How might we all achieve the same active, happy and productive old age as Levitin's parents?
In his fascinating and readable guide to ageing well, Levitin considers the attributes of people across the world who live in 'blue zones' — places with a high number of active centenarians.
Their secret? Sleep, exercise, good food, friendship — and, Levitin adds, 'allow yourself to have fun now and then.'
Levitin loves to tell stories. He’s a good companion. He tells us about when he walked around wearing distorting lenses to see if his brain made compensations (it did). As we get old, we can’t see or hear so clearly but the brain uses its experience to improvise. In the end, things are not so great. Our brains start to go wrong, then our world falls apart, then we die. But still, there are things we can do.
The Changing Mind is a hybrid of dutiful academic writing and popular science, but one of its strengths is the use of cultural references to illuminate its truths (invoking the emotional trigger of remembrance, for instance, in Joni Mitchell’s songs). The science behind the faultiness of memory underscores what has often been movingly rendered by novelists. In William Maxwell’s So Long, See you Tomorrow, for example, the protagonist, struggling to distinguish a memory of an experience from the recollection of a photo associated with it, concludes: “in talking about the past, we lie with every breath we draw”.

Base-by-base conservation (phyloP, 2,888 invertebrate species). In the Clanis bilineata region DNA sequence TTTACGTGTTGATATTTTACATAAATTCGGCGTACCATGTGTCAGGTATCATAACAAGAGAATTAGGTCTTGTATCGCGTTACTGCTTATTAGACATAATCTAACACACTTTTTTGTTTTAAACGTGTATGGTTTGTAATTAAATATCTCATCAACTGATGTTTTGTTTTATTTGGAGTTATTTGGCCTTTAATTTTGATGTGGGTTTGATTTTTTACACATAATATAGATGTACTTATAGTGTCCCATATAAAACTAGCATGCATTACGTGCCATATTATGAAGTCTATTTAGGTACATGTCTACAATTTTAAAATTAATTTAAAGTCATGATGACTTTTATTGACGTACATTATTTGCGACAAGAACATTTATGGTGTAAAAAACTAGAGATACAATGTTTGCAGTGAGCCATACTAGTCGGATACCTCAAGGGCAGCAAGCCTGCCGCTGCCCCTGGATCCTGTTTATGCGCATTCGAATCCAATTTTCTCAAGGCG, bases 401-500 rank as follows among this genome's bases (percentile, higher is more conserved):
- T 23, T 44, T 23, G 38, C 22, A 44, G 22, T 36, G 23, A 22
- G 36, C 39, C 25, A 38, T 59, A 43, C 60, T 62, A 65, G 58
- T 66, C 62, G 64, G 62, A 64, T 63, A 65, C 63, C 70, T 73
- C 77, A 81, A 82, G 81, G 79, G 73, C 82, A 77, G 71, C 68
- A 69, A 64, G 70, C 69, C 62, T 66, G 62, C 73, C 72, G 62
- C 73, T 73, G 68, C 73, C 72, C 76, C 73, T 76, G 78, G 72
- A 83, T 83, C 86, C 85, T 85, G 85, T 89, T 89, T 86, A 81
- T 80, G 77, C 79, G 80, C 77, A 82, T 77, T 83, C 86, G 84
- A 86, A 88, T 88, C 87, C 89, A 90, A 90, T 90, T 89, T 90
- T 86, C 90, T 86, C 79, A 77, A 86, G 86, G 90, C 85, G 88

The book is replete with curious facts. You can only be tickled by someone you trust. Redheads are strangely difficult to anaesthetise. Castration will extend a man’s life an average of 14 years. It may seem longer. Levitin has fun with such things as the “smelly T-shirt study” in which males unerringly distinguish between those recently worn by ovulating or non-ovulating women. Who thought the male nose was for that? For women, men’s shirts just smell; they reach for the washing tablets.
The main argument of the book, however, is about mental attitude, not specifics. What best protects our minds against ageing, Levitin insists, is how we approach it. He has his own acronym, inevitably: Coach (curiosity, openness, associations, conscientiousness and health). Even if you are not curious, open or conscientious, Levitin insists that “personality is malleable”. Change is more difficult when you are older, but still possible. The trick is to remind yourself why you are embracing it. The alternative, as the old joke goes, is so much worse.